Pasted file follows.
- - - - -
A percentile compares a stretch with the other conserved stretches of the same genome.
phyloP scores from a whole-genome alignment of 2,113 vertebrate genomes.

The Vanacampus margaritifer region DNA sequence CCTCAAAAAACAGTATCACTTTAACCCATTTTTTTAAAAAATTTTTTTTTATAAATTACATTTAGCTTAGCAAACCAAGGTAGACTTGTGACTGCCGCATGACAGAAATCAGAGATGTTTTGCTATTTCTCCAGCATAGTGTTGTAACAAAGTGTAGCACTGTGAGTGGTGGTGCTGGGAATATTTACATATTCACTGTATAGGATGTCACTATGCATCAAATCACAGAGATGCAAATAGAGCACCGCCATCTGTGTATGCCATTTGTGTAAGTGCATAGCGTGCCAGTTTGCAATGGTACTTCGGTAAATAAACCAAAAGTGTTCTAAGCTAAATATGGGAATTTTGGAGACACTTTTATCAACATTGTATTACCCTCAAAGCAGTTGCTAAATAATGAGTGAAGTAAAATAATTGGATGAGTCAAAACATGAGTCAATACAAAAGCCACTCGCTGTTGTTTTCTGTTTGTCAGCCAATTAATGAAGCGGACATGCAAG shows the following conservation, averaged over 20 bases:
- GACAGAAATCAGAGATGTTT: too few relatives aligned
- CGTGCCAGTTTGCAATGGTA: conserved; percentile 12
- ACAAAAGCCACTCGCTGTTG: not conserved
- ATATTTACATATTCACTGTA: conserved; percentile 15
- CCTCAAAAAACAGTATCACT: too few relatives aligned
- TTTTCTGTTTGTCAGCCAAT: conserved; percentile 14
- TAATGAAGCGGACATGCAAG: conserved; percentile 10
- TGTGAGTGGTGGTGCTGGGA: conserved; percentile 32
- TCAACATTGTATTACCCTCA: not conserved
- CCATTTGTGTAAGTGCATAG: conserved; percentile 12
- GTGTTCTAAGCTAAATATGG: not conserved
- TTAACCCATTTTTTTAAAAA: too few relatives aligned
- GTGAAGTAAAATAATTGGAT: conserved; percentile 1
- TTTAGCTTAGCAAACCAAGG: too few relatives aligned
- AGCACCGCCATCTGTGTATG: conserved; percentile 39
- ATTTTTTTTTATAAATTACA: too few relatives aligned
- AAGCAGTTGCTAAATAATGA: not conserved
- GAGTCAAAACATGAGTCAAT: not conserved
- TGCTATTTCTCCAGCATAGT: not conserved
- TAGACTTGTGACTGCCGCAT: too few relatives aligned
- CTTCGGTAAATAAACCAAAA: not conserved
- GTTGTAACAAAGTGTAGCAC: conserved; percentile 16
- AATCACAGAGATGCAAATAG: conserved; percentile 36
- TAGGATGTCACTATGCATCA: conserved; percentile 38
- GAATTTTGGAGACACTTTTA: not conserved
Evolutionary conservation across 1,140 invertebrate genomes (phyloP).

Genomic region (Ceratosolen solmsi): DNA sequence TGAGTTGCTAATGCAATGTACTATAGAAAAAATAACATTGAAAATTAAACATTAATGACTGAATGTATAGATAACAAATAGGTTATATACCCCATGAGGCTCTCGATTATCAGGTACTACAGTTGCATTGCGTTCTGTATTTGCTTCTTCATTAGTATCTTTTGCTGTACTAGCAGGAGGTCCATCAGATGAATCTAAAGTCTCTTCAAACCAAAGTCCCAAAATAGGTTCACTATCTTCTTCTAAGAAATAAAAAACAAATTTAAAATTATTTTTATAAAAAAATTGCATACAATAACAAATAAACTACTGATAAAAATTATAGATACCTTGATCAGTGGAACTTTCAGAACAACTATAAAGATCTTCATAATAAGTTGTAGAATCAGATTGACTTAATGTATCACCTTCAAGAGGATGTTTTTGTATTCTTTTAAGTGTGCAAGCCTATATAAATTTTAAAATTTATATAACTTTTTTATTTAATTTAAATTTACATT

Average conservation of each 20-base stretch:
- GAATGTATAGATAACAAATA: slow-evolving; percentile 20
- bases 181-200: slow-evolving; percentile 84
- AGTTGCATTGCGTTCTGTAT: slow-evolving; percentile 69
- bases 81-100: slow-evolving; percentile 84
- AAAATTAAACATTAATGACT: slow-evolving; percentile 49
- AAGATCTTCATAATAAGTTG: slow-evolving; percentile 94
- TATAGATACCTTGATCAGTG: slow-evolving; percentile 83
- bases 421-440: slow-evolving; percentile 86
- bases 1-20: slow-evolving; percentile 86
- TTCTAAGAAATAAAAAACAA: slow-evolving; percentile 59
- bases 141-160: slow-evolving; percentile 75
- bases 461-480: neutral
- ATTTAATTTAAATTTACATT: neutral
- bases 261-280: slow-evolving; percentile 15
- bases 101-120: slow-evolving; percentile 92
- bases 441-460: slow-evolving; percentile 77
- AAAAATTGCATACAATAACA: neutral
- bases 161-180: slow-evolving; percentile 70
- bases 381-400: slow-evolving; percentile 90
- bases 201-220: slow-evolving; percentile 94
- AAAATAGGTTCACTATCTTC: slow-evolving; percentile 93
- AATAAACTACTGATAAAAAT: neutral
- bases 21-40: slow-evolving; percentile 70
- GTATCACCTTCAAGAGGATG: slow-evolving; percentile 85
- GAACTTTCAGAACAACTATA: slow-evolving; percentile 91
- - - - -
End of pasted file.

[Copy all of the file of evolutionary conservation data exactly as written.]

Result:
A percentile compares a stretch with the other conserved stretches of the same genome.
phyloP scores from a whole-genome alignment of 2,113 vertebrate genomes.

The Vanacampus margaritifer region DNA sequence CCTCAAAAAACAGTATCACTTTAACCCATTTTTTTAAAAAATTTTTTTTTATAAATTACATTTAGCTTAGCAAACCAAGGTAGACTTGTGACTGCCGCATGACAGAAATCAGAGATGTTTTGCTATTTCTCCAGCATAGTGTTGTAACAAAGTGTAGCACTGTGAGTGGTGGTGCTGGGAATATTTACATATTCACTGTATAGGATGTCACTATGCATCAAATCACAGAGATGCAAATAGAGCACCGCCATCTGTGTATGCCATTTGTGTAAGTGCATAGCGTGCCAGTTTGCAATGGTACTTCGGTAAATAAACCAAAAGTGTTCTAAGCTAAATATGGGAATTTTGGAGACACTTTTATCAACATTGTATTACCCTCAAAGCAGTTGCTAAATAATGAGTGAAGTAAAATAATTGGATGAGTCAAAACATGAGTCAATACAAAAGCCACTCGCTGTTGTTTTCTGTTTGTCAGCCAATTAATGAAGCGGACATGCAAG shows the following conservation, averaged over 20 bases:
- GACAGAAATCAGAGATGTTT: too few relatives aligned
- CGTGCCAGTTTGCAATGGTA: conserved; percentile 12
- ACAAAAGCCACTCGCTGTTG: not conserved
- ATATTTACATATTCACTGTA: conserved; percentile 15
- CCTCAAAAAACAGTATCACT: too few relatives aligned
- TTTTCTGTTTGTCAGCCAAT: conserved; percentile 14
- TAATGAAGCGGACATGCAAG: conserved; percentile 10
- TGTGAGTGGTGGTGCTGGGA: conserved; percentile 32
- TCAACATTGTATTACCCTCA: not conserved
- CCATTTGTGTAAGTGCATAG: conserved; percentile 12
- GTGTTCTAAGCTAAATATGG: not conserved
- TTAACCCATTTTTTTAAAAA: too few relatives aligned
- GTGAAGTAAAATAATTGGAT: conserved; percentile 1
- TTTAGCTTAGCAAACCAAGG: too few relatives aligned
- AGCACCGCCATCTGTGTATG: conserved; percentile 39
- ATTTTTTTTTATAAATTACA: too few relatives aligned
- AAGCAGTTGCTAAATAATGA: not conserved
- GAGTCAAAACATGAGTCAAT: not conserved
- TGCTATTTCTCCAGCATAGT: not conserved
- TAGACTTGTGACTGCCGCAT: too few relatives aligned
- CTTCGGTAAATAAACCAAAA: not conserved
- GTTGTAACAAAGTGTAGCAC: conserved; percentile 16
- AATCACAGAGATGCAAATAG: conserved; percentile 36
- TAGGATGTCACTATGCATCA: conserved; percentile 38
- GAATTTTGGAGACACTTTTA: not conserved
Evolutionary conservation across 1,140 invertebrate genomes (phyloP).

Genomic region (Ceratosolen solmsi): DNA sequence TGAGTTGCTAATGCAATGTACTATAGAAAAAATAACATTGAAAATTAAACATTAATGACTGAATGTATAGATAACAAATAGGTTATATACCCCATGAGGCTCTCGATTATCAGGTACTACAGTTGCATTGCGTTCTGTATTTGCTTCTTCATTAGTATCTTTTGCTGTACTAGCAGGAGGTCCATCAGATGAATCTAAAGTCTCTTCAAACCAAAGTCCCAAAATAGGTTCACTATCTTCTTCTAAGAAATAAAAAACAAATTTAAAATTATTTTTATAAAAAAATTGCATACAATAACAAATAAACTACTGATAAAAATTATAGATACCTTGATCAGTGGAACTTTCAGAACAACTATAAAGATCTTCATAATAAGTTGTAGAATCAGATTGACTTAATGTATCACCTTCAAGAGGATGTTTTTGTATTCTTTTAAGTGTGCAAGCCTATATAAATTTTAAAATTTATATAACTTTTTTATTTAATTTAAATTTACATT

Average conservation of each 20-base stretch:
- GAATGTATAGATAACAAATA: slow-evolving; percentile 20
- bases 181-200: slow-evolving; percentile 84
- AGTTGCATTGCGTTCTGTAT: slow-evolving; percentile 69
- bases 81-100: slow-evolving; percentile 84
- AAAATTAAACATTAATGACT: slow-evolving; percentile 49
- AAGATCTTCATAATAAGTTG: slow-evolving; percentile 94
- TATAGATACCTTGATCAGTG: slow-evolving; percentile 83
- bases 421-440: slow-evolving; percentile 86
- bases 1-20: slow-evolving; percentile 86
- TTCTAAGAAATAAAAAACAA: slow-evolving; percentile 59
- bases 141-160: slow-evolving; percentile 75
- bases 461-480: neutral
- ATTTAATTTAAATTTACATT: neutral
- bases 261-280: slow-evolving; percentile 15
- bases 101-120: slow-evolving; percentile 92
- bases 441-460: slow-evolving; percentile 77
- AAAAATTGCATACAATAACA: neutral
- bases 161-180: slow-evolving; percentile 70
- bases 381-400: slow-evolving; percentile 90
- bases 201-220: slow-evolving; percentile 94
- AAAATAGGTTCACTATCTTC: slow-evolving; percentile 93
- AATAAACTACTGATAAAAAT: neutral
- bases 21-40: slow-evolving; percentile 70
- GTATCACCTTCAAGAGGATG: slow-evolving; percentile 85
- GAACTTTCAGAACAACTATA: slow-evolving; percentile 91